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A Bold Move Meant to Increase Its Voice


The Village Voice tried to throw a body blow this week in the battle among New York City's weekly publications by announcing that it will be available free of charge in Manhattan starting April 10.

Leonard Stern, chairman of the Hartz Group, owns the Voice and also LA Weekly and OC Weekly--which are distributed free--through the Hartz subsidiary, Stern Publishing.

Voice Publisher David Schneiderman said the bold move would more than double the Voice's circulation in Manhattan--to 150,000--while attracting advertisers to offset the loss of local newsstand sales. The Voice will continue to sell for $1.25 a copy outside its Manhattan base, bringing total circulation to an estimated 200,000.

"This is a preemptive strike into the future," Schneiderman said. "The plan is to increase circulation and grow market share. We'd like to reach a circulation of a quarter-million."

The Voice, whose mix of progressive politics, extensive arts coverage and voluminous classified ads has made the paper a feisty fixture of New York life, has dipped in circulation to 118,000 during recent years as the New York Observer, the New York Press (a freebie) and the new Time Out New York have emerged as competitors.


Novel Ideas: If publishing requires equal measures of author inspiration and marketing perspiration, then the efforts behind two new books--one by the little known David Foster Wallace, the other by mega-seller Stephen King--illustrate the idea.

In Wallace's new novel, "Infinite Jest," Little, Brown and Co. recognized months ago that it had a challenge. The novel is a sprawling (three pounds, 1,079-pages) cautionary tale set in a future where television no longer exists and time is sold to brand names (such as "The Year of the Tucks Medicated Pad").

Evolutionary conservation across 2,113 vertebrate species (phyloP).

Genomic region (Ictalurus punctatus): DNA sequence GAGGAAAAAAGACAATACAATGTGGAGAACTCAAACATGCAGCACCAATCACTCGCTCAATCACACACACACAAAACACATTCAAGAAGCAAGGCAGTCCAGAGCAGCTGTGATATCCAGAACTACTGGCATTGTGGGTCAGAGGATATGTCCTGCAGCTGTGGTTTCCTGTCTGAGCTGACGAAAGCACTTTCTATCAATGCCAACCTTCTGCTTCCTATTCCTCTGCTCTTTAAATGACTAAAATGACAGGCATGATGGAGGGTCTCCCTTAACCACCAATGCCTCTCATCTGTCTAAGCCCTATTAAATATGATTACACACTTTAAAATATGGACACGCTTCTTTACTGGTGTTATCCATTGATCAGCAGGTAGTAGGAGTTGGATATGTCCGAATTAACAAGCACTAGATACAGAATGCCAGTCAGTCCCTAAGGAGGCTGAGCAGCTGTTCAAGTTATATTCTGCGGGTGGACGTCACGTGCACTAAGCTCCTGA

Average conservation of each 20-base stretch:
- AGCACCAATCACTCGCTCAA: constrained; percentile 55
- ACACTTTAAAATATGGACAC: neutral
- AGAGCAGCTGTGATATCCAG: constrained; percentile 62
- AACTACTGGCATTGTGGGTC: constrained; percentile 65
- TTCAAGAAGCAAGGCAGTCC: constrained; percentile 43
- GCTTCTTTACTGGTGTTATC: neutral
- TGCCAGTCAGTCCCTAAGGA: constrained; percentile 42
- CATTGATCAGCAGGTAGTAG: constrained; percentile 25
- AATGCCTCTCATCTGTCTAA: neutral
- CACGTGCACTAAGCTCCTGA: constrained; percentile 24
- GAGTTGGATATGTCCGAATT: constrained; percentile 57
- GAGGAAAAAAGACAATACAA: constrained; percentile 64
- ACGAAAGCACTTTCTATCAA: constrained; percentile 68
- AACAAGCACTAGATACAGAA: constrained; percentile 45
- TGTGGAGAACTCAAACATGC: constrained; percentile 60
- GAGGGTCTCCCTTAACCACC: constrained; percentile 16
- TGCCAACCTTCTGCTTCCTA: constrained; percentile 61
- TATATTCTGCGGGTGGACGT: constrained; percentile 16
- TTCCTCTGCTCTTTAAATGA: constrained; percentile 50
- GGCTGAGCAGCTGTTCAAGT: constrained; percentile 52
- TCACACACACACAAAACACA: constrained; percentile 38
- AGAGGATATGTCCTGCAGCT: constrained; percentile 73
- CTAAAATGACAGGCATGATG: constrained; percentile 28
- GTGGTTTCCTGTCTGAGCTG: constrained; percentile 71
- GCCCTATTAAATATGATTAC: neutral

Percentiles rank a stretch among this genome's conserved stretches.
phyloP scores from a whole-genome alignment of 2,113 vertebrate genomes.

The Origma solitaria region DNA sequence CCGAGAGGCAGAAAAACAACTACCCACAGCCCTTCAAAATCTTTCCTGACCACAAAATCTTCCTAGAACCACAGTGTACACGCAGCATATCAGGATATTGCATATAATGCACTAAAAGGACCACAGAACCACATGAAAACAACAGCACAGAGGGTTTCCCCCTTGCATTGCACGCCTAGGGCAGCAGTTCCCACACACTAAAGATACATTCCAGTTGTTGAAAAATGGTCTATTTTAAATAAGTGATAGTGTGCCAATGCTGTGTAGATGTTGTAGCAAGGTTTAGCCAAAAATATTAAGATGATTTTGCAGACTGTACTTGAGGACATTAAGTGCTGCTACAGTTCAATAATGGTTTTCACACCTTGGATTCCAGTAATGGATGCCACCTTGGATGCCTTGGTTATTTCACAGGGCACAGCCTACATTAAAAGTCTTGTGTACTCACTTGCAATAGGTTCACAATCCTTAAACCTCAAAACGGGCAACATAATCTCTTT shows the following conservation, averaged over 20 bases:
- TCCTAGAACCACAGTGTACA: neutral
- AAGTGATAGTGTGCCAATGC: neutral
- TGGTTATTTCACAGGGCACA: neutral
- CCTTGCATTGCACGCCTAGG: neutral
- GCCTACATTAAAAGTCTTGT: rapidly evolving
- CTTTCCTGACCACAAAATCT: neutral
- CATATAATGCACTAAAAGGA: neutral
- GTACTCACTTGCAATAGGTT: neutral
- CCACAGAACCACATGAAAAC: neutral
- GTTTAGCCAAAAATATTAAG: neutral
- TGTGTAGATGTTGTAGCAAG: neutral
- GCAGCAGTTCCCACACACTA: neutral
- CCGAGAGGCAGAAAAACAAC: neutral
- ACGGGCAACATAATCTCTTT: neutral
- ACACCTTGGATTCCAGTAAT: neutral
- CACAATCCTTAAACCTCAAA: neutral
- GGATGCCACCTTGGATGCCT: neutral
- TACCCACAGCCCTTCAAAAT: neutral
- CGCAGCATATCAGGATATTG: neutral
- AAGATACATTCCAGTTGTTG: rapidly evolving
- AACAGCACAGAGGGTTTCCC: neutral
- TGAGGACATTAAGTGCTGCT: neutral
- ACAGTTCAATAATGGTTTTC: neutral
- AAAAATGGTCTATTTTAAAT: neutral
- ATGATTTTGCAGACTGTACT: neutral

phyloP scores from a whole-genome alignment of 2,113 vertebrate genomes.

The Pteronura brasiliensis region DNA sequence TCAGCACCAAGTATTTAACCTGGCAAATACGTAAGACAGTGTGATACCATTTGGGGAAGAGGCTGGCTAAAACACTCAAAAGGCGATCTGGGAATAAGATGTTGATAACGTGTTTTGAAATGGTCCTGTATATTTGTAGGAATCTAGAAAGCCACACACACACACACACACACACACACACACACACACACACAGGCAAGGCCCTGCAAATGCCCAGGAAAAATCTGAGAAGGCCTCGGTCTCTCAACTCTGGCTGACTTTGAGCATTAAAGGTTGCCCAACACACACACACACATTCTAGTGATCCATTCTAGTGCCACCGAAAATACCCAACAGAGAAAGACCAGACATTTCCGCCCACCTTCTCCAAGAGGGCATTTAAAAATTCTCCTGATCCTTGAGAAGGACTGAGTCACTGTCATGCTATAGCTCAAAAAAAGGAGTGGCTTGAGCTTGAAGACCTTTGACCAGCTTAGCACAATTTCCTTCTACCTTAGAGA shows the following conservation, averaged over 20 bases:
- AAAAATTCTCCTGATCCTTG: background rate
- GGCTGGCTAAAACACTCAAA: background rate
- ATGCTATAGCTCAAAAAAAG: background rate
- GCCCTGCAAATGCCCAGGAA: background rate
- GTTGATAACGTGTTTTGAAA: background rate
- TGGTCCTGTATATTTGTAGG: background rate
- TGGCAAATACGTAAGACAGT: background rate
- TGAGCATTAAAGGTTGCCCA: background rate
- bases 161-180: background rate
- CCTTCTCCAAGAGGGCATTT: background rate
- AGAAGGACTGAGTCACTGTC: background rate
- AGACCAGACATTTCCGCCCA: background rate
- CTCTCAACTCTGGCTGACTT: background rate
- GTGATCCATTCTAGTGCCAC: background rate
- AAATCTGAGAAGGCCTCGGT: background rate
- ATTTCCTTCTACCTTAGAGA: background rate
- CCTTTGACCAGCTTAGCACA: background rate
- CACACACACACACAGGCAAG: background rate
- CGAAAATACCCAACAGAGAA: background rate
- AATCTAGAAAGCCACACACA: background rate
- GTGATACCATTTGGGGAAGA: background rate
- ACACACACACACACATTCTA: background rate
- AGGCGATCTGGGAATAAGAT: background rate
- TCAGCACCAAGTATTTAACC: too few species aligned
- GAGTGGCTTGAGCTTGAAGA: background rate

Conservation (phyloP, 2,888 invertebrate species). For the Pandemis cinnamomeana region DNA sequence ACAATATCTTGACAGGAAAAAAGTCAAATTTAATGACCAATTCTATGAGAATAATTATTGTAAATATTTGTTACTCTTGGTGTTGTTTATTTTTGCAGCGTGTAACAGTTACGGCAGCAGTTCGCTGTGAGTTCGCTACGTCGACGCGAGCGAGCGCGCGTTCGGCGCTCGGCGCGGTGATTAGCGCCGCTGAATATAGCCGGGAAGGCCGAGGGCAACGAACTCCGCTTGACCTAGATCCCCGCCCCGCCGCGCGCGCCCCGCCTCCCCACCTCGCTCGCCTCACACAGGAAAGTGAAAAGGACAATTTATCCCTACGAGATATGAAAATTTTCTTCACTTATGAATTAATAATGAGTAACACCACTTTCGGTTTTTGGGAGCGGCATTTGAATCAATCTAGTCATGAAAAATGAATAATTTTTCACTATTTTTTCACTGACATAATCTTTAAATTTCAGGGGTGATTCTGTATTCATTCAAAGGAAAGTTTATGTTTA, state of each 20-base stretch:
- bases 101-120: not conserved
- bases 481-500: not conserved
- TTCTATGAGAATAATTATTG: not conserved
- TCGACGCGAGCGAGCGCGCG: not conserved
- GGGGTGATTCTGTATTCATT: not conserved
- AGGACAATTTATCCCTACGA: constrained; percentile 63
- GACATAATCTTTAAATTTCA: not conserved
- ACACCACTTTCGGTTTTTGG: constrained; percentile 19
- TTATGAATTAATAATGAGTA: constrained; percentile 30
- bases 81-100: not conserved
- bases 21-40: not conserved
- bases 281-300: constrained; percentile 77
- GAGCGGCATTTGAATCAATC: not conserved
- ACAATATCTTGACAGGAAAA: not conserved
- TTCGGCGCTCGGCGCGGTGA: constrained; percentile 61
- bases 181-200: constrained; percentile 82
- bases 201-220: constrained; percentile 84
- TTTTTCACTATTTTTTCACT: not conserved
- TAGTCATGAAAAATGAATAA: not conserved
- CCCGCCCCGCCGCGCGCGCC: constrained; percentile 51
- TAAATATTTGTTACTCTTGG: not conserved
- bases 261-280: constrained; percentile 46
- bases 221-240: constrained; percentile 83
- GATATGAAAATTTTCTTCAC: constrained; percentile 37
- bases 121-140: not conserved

Not only would this be a hefty tome at a stiff price ($29.95), but the author's name would hardly spark instant recognition beyond those connoisseurs of literary fiction who remember his well-received novel "The Broom of the System" and his short-story collection "Girl With Curious Hair," both published years ago.

Little, Brown's marketing and publicity departments rose to the challenge by sending out a series of postcards designed to generate the first murmurings of that most desirable of commodities--buzz. Booksellers, industry people and reviewers received, at three-week intervals, cards that progressively revealed the title and author's name.

Besides wanting to get the buzz buzzing, the publisher worked to highlight the Generation X pedigree of Wallace, who is 33, lives near Bloomington, Ill., and teaches English at Illinois State University.

And let's not forget that there will be the requisite New York book party and a nine-city author tour.

Sales? Too early to tell.

Buzz? You bet. Newsweek calls "Infinite Jest" a "truly remarkable novel." In New York magazine, Walter Kirn says: "It's as though Paul Bunyan had joined the NFL or Wittgenstein had gone on 'Jeopardy!' The novel is that colossally disruptive. And that spectacularly good."

By contrast, Stephen King needs no drumbeat. But after turning out bestseller after bestseller, King has no less clever a marketing eye. "The Green Mile" is a serial thriller.

Part 1, called "The Two Dead Girls," goes on sale March 25 in the form of a 100-page paperback priced at $2.99. Five more paperback installments will follow from Signet at monthly intervals.

King got the idea from Charles Dickens, who released many of his popular tales in a serial manner. Fans in New York used to wait on the docks for ships carrying his latest installment from England.

"As a writer, I get to keep an otherwise impossible measure of control and pace over the reader, letting the anticipation build and allowing time for the reader to imagine the possibilities to come next month," King says in a letter to booksellers. "As a reader, I've always treasured that magical, unturned page."

* Paul D. Colford' s column is published Fridays.

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